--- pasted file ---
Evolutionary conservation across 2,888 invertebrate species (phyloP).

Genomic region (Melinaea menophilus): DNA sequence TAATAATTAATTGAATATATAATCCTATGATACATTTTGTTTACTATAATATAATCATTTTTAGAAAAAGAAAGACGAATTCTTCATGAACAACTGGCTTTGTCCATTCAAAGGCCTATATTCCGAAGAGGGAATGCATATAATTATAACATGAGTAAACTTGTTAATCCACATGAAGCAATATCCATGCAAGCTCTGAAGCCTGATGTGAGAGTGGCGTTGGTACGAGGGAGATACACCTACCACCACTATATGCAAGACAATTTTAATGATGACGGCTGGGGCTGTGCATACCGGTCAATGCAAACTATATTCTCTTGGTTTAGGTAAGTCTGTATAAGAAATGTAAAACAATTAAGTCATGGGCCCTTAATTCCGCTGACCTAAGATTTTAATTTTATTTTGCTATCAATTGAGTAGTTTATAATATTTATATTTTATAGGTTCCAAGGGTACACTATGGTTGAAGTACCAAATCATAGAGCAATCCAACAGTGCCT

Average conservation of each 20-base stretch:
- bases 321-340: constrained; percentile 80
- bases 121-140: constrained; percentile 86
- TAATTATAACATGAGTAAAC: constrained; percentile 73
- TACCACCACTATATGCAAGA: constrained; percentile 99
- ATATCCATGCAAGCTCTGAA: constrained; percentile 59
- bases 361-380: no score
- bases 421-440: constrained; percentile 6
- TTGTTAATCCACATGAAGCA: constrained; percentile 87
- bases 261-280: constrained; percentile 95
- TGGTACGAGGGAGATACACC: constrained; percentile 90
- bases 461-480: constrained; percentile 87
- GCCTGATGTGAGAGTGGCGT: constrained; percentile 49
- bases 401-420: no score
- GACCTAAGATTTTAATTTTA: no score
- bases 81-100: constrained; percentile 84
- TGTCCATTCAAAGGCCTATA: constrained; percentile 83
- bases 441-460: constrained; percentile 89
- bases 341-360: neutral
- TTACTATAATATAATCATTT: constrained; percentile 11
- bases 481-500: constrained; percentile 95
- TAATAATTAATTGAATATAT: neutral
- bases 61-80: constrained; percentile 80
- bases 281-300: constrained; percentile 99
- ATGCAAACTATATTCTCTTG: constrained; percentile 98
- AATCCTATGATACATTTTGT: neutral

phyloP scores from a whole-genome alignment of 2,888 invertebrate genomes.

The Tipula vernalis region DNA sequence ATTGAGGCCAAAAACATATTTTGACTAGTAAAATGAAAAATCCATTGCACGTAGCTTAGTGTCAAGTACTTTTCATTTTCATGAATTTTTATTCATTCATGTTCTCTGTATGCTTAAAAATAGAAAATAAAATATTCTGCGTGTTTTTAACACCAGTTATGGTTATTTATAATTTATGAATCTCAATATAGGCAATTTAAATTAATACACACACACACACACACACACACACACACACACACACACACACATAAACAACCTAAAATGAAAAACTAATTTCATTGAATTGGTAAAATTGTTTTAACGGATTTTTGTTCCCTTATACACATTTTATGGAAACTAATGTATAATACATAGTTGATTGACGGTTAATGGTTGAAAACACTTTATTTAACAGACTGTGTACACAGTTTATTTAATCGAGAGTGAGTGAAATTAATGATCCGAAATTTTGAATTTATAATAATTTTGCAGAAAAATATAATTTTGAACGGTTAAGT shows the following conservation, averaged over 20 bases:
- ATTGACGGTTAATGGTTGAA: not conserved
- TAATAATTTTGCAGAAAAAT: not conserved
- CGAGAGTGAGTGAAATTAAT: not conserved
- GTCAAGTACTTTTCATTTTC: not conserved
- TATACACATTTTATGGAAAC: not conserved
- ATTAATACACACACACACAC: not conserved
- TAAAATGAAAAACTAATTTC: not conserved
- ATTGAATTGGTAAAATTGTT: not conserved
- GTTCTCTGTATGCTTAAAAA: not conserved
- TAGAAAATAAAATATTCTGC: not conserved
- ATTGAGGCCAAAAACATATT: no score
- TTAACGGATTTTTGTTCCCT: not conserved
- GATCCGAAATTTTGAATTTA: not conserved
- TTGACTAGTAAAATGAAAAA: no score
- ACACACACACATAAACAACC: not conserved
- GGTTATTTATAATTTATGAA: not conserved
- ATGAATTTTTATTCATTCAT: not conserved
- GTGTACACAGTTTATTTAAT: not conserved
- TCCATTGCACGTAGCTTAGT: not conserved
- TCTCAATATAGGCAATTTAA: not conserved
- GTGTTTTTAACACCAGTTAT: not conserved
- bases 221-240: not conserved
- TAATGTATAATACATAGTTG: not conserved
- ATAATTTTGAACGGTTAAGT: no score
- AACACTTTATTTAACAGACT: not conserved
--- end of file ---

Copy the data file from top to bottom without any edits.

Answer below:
Evolutionary conservation across 2,888 invertebrate species (phyloP).

Genomic region (Melinaea menophilus): DNA sequence TAATAATTAATTGAATATATAATCCTATGATACATTTTGTTTACTATAATATAATCATTTTTAGAAAAAGAAAGACGAATTCTTCATGAACAACTGGCTTTGTCCATTCAAAGGCCTATATTCCGAAGAGGGAATGCATATAATTATAACATGAGTAAACTTGTTAATCCACATGAAGCAATATCCATGCAAGCTCTGAAGCCTGATGTGAGAGTGGCGTTGGTACGAGGGAGATACACCTACCACCACTATATGCAAGACAATTTTAATGATGACGGCTGGGGCTGTGCATACCGGTCAATGCAAACTATATTCTCTTGGTTTAGGTAAGTCTGTATAAGAAATGTAAAACAATTAAGTCATGGGCCCTTAATTCCGCTGACCTAAGATTTTAATTTTATTTTGCTATCAATTGAGTAGTTTATAATATTTATATTTTATAGGTTCCAAGGGTACACTATGGTTGAAGTACCAAATCATAGAGCAATCCAACAGTGCCT

Average conservation of each 20-base stretch:
- bases 321-340: constrained; percentile 80
- bases 121-140: constrained; percentile 86
- TAATTATAACATGAGTAAAC: constrained; percentile 73
- TACCACCACTATATGCAAGA: constrained; percentile 99
- ATATCCATGCAAGCTCTGAA: constrained; percentile 59
- bases 361-380: no score
- bases 421-440: constrained; percentile 6
- TTGTTAATCCACATGAAGCA: constrained; percentile 87
- bases 261-280: constrained; percentile 95
- TGGTACGAGGGAGATACACC: constrained; percentile 90
- bases 461-480: constrained; percentile 87
- GCCTGATGTGAGAGTGGCGT: constrained; percentile 49
- bases 401-420: no score
- GACCTAAGATTTTAATTTTA: no score
- bases 81-100: constrained; percentile 84
- TGTCCATTCAAAGGCCTATA: constrained; percentile 83
- bases 441-460: constrained; percentile 89
- bases 341-360: neutral
- TTACTATAATATAATCATTT: constrained; percentile 11
- bases 481-500: constrained; percentile 95
- TAATAATTAATTGAATATAT: neutral
- bases 61-80: constrained; percentile 80
- bases 281-300: constrained; percentile 99
- ATGCAAACTATATTCTCTTG: constrained; percentile 98
- AATCCTATGATACATTTTGT: neutral

phyloP scores from a whole-genome alignment of 2,888 invertebrate genomes.

The Tipula vernalis region DNA sequence ATTGAGGCCAAAAACATATTTTGACTAGTAAAATGAAAAATCCATTGCACGTAGCTTAGTGTCAAGTACTTTTCATTTTCATGAATTTTTATTCATTCATGTTCTCTGTATGCTTAAAAATAGAAAATAAAATATTCTGCGTGTTTTTAACACCAGTTATGGTTATTTATAATTTATGAATCTCAATATAGGCAATTTAAATTAATACACACACACACACACACACACACACACACACACACACACACACATAAACAACCTAAAATGAAAAACTAATTTCATTGAATTGGTAAAATTGTTTTAACGGATTTTTGTTCCCTTATACACATTTTATGGAAACTAATGTATAATACATAGTTGATTGACGGTTAATGGTTGAAAACACTTTATTTAACAGACTGTGTACACAGTTTATTTAATCGAGAGTGAGTGAAATTAATGATCCGAAATTTTGAATTTATAATAATTTTGCAGAAAAATATAATTTTGAACGGTTAAGT shows the following conservation, averaged over 20 bases:
- ATTGACGGTTAATGGTTGAA: not conserved
- TAATAATTTTGCAGAAAAAT: not conserved
- CGAGAGTGAGTGAAATTAAT: not conserved
- GTCAAGTACTTTTCATTTTC: not conserved
- TATACACATTTTATGGAAAC: not conserved
- ATTAATACACACACACACAC: not conserved
- TAAAATGAAAAACTAATTTC: not conserved
- ATTGAATTGGTAAAATTGTT: not conserved
- GTTCTCTGTATGCTTAAAAA: not conserved
- TAGAAAATAAAATATTCTGC: not conserved
- ATTGAGGCCAAAAACATATT: no score
- TTAACGGATTTTTGTTCCCT: not conserved
- GATCCGAAATTTTGAATTTA: not conserved
- TTGACTAGTAAAATGAAAAA: no score
- ACACACACACATAAACAACC: not conserved
- GGTTATTTATAATTTATGAA: not conserved
- ATGAATTTTTATTCATTCAT: not conserved
- GTGTACACAGTTTATTTAAT: not conserved
- TCCATTGCACGTAGCTTAGT: not conserved
- TCTCAATATAGGCAATTTAA: not conserved
- GTGTTTTTAACACCAGTTAT: not conserved
- bases 221-240: not conserved
- TAATGTATAATACATAGTTG: not conserved
- ATAATTTTGAACGGTTAAGT: no score
- AACACTTTATTTAACAGACT: not conserved